Abousfian Abdelrazik

Abousfian Abdelrazik

What Happened

Between 2003 and 2006, Abousfian Abdelrazik was abducted, detained and tortured by Sudanese authorities and in 2006 the UN 1267 Committee placed him on its “Al-Qaida Sanctions List". The Federal Court of Canada has found that the “recommendation for the detention of Mr. Abdelrazik by Sudan came either directly or indirectly from [the Canadian Security Intelligence Service] and that “CSIS was complicit in the initial detention of Mr. Abdelrazik by the Sudanese.” [See Abdelrazik v. Canada (Minister of Foreign Affairs) and Attorney General of Canada, para. 91.] The Court found that there was no substantive evidence linking Mr. Adbelrazik to terrorist organizations.

In 2010, Abdelrazik launched a $27 million lawsuit against the Canadian government and the former Minister of Foreign Affairs for their alleged roles in the violation of his Charter rights and his unjust imprisonment, torture and mental suffering.

In 2011, secret CSIS documents containing unsubstantiated allegations against Abdelrazik were leaked to the press. Abdelrazik believes that this leak was a direct attempt to punish him for his efforts to pursue justice and an intentional effort to intimidate him.

In response to appeals from Abdelrazik and supportive civil society organizations, in November 2011 the UN 1267 Committee removed Abdelrazik from its Al-Qaida Sanctions List.


Abousfian Abdelrazik’s ordeal began in the spring of 2003. He was arrested and detained in Sudan by local authorities while visiting his mother. Although he was never officially charged with a crime, he was detained for two different periods of time, spending a total of almost two years in custody. He claims that while imprisoned without charges, he was tortured. He left prison for the last time in July of 2006.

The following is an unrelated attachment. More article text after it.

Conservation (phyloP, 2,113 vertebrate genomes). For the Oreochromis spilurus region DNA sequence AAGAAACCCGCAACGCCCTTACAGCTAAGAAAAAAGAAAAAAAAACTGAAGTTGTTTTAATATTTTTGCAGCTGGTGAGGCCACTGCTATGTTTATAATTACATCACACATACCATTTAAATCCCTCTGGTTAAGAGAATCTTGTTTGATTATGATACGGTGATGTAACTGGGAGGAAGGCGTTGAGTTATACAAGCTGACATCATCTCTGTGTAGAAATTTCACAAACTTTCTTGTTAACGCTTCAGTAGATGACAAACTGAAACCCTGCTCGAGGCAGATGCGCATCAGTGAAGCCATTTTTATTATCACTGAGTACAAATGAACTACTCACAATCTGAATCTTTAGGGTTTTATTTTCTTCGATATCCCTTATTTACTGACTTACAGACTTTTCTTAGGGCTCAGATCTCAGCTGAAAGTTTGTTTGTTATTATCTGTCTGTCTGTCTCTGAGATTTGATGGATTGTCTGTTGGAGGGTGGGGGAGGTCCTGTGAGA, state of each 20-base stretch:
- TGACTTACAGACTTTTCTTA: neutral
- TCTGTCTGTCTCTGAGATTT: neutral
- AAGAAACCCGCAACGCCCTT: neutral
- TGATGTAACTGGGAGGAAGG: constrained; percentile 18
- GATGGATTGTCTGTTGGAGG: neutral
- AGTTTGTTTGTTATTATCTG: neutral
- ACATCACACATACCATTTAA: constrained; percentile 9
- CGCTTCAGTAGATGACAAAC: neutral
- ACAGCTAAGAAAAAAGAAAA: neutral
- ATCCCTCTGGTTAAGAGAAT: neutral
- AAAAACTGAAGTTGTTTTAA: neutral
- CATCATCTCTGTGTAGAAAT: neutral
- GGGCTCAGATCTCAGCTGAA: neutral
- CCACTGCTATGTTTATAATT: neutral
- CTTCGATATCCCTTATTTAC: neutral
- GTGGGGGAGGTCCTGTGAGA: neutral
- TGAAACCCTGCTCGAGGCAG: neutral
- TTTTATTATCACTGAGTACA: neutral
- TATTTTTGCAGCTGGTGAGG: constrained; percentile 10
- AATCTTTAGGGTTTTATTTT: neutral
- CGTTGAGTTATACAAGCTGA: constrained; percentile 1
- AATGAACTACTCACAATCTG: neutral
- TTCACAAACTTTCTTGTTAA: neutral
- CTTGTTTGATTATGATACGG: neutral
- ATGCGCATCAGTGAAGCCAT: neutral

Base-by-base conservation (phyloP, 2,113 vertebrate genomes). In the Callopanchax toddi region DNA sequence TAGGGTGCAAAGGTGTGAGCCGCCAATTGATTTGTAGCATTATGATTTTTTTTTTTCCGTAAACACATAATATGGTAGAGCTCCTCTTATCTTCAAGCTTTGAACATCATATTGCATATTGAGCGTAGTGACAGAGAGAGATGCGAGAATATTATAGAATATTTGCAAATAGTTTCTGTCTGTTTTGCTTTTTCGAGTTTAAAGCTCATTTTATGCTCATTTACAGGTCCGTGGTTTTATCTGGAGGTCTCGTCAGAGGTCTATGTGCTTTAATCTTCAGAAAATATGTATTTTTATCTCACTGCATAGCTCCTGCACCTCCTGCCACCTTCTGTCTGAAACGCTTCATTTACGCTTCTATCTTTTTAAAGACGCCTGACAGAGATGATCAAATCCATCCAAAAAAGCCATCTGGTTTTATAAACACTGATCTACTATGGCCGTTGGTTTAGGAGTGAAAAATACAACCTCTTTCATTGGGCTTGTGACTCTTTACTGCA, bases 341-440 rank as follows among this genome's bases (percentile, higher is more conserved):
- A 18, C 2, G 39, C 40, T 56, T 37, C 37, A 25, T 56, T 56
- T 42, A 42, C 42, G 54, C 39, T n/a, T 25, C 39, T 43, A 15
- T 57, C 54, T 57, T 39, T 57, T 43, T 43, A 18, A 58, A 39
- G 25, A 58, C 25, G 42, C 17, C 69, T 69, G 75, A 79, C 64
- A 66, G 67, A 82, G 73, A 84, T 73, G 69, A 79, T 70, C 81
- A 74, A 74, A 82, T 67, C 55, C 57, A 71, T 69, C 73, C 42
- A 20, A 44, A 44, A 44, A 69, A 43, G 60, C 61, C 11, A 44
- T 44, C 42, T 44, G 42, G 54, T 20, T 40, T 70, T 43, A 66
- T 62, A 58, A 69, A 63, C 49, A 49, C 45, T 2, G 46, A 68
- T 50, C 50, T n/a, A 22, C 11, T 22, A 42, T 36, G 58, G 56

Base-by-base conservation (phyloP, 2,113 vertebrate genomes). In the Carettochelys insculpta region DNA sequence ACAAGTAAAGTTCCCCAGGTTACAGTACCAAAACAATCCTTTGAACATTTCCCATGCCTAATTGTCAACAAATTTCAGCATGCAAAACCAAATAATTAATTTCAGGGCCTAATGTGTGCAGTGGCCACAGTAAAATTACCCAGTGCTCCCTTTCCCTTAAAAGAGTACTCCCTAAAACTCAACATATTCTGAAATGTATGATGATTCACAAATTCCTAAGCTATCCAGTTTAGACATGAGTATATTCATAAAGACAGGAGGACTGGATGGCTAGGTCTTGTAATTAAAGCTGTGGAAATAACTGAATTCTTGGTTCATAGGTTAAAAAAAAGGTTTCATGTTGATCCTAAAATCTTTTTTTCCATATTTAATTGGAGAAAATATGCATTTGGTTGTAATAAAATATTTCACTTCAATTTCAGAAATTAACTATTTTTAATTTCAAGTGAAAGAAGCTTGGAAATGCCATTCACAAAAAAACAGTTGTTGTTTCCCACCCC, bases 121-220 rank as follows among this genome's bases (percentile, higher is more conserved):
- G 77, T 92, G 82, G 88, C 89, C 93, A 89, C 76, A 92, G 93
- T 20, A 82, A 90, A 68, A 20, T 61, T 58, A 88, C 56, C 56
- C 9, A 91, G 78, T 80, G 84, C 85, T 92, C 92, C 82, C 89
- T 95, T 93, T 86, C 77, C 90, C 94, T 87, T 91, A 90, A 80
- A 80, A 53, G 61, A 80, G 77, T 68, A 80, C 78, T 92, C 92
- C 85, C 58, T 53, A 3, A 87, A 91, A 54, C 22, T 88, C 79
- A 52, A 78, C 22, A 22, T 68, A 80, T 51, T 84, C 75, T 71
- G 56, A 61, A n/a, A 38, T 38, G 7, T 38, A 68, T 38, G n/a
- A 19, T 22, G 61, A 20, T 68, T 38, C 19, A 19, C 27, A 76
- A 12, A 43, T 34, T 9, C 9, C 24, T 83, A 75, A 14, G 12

Although CSIS officials interrogated Abdelrazik during his first period of imprisonment, they failed to inform Ottawa or his family of his incarceration and whereabouts.

In 2006, before he was released from prison in Sudan, Abdelrazik was placed on the “United Nations Al-Qaida Sanctions List”.  UN Security Council Resolution 1267 created this list together with a UN committee with the authority to place individuals “associated” with Al-Qaida on the list.  Being listed has extremely serious consequences, including a global freezing of the person’s assets and a travel ban. Abdelrazik was placed on the 1267 list after Al-Qaida leader Abu Zubaydah allegedly named him while Zubaydah was in the custody of U.S. intelligence agents.  It is also alleged that Zubaydah was tortured when providing this information.  At present, Abdelrazik is the only Canadian on the 1267 list.

In 2007, the RCMP and CSIS officially stated that they had no information that connected Abdelrazik to any criminal activity.

Yet when Abdelrazik’s passport expired during his period of incarceration in Sudan, the Harper government refused to issue him a new one, arguing that it could not do so because his name appeared on the 1267 UN list.  However, during this same period, the coordinator of the UN’s Monitoring Team for Resolution 1267 stated that Canada had the right to repatriate Abdelrazik, regardless of the fact that his name was still on the list.

As a result of the government’s inaction, Abdelrazik was forced to spend two years living in Sudan on $100 per month, issued by the Canadian Embassy in Khartoum from a special fund for distressed Canadians.  Then in 2008, Abdelrazik was forced to seek refuge at the Canadian Embassy after he received threats from Sudanese National Security Intelligence.  He remained in the Canadian Embassy, forced to live in the Embassy’s gym for over a year, while his supporters fought for his right to return to Canada.